“I think as a person you should always try to give back, and I’m doing this for USF and for my mom, and hopefully to help give students in need an opportunity to make their way in the world,” Giffin says. “My mother and I weren’t particularly close when I was younger. But over the last 30 years of her life, I know she loved me, and she knew I loved her. And I was there for her in her weakest moments until she passed.”

While she lived, Baynard charted a course that gradually made her a fixture in St. Petersburg’s society circles. It was a far cry from the tiny sharecropper home where she lived with her parents on property owned by her maternal grandparents in Barr, Mississippi, 50 miles south of Memphis. Later, when she married and gave birth to baby Johnnie, the family of three lived a meager lifestyle for eight years in nearby Ruleville, Mississippi. 

Then, out of the blue, came their break: a chance to move into a Treasure Island duplex across from the Gulf of Mexico owned by her paternal grandmother.

The dramatic change of locales opened up a world of new possibilities for young Baynard. In short order, she became a hairdresser, at first getting a job at a nursing home, cutting hair on St. Pete Beach. She became involved in the statewide hair fashion association, won awards, and opened her own salon in the early 1970s.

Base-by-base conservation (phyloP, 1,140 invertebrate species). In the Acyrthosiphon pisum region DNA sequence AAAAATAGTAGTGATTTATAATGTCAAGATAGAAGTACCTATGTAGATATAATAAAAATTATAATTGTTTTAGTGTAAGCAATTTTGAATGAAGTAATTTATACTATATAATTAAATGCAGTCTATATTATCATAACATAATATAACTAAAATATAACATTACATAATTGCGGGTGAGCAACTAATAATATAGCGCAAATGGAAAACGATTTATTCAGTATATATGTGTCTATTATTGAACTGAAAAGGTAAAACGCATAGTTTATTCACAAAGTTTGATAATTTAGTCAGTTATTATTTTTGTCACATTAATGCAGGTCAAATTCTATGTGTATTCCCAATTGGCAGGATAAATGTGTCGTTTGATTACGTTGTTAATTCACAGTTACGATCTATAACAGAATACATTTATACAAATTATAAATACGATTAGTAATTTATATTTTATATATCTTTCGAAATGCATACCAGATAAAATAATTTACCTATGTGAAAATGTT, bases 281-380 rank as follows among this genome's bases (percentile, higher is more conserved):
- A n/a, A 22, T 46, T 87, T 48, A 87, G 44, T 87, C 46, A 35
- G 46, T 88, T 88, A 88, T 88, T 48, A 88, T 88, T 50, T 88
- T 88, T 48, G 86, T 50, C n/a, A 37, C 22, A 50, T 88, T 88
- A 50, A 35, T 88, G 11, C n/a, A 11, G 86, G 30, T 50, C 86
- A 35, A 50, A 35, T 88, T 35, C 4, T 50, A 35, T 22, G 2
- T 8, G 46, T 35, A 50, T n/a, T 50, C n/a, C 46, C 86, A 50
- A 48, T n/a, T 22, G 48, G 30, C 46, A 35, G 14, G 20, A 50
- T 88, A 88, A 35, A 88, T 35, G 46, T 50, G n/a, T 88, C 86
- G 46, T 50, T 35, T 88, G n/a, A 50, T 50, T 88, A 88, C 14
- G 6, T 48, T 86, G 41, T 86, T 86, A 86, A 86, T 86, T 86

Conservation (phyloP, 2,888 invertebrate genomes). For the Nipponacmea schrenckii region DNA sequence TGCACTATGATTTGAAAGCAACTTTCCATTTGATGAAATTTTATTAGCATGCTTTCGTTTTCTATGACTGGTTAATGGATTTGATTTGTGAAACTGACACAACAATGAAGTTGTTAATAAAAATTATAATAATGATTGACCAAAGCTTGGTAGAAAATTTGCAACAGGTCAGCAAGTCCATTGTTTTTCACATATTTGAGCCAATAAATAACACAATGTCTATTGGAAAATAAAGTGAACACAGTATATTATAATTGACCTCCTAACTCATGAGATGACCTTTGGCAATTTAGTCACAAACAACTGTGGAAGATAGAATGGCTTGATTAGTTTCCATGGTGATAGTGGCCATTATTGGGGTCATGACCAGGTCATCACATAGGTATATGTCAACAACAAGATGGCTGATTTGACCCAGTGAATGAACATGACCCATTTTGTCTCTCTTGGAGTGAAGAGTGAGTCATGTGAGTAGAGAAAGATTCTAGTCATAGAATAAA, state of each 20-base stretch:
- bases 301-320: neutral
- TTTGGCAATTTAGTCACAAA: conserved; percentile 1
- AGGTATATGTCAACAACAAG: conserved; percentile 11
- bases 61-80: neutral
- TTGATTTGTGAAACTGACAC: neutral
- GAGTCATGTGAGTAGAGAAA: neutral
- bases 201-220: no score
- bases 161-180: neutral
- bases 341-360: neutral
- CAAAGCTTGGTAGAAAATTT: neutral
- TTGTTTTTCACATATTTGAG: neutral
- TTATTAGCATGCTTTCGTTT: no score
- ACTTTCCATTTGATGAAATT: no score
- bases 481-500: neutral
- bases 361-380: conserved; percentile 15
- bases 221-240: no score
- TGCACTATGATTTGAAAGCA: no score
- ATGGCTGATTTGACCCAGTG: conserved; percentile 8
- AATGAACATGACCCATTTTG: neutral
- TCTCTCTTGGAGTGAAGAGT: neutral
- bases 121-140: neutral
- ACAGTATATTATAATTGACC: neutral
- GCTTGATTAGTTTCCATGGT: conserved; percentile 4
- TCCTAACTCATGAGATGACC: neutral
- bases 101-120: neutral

The marriage, however, didn’t last, and Johnnie lived with her father while her mother set out to leave her mark. They grew apart during that time, as Baynard moved into a new line of work, real estate, eventually selling units in high-end waterfront condominiums along Beach Drive and in upscale enclaves of the city. 

The woman, once quite poor, was named a Queen of Hearts at St. Petersburg’s annual charity ball for her volunteer work and community service. In time, she became a member of the St. Petersburg Yacht Club, where she developed a passion for sailing and won numerous trophies and prizes. 

Though already financially secure in her own right, Baynard married wealthy real estate executive and estate manager L.W. “Larry” Baynard in 1986. He was part of a highly successful Pinellas County family with roots in law, real estate, banking and insurance. But in 1997, a heart attack cut his life short at age 73, and he left his estate to his wife.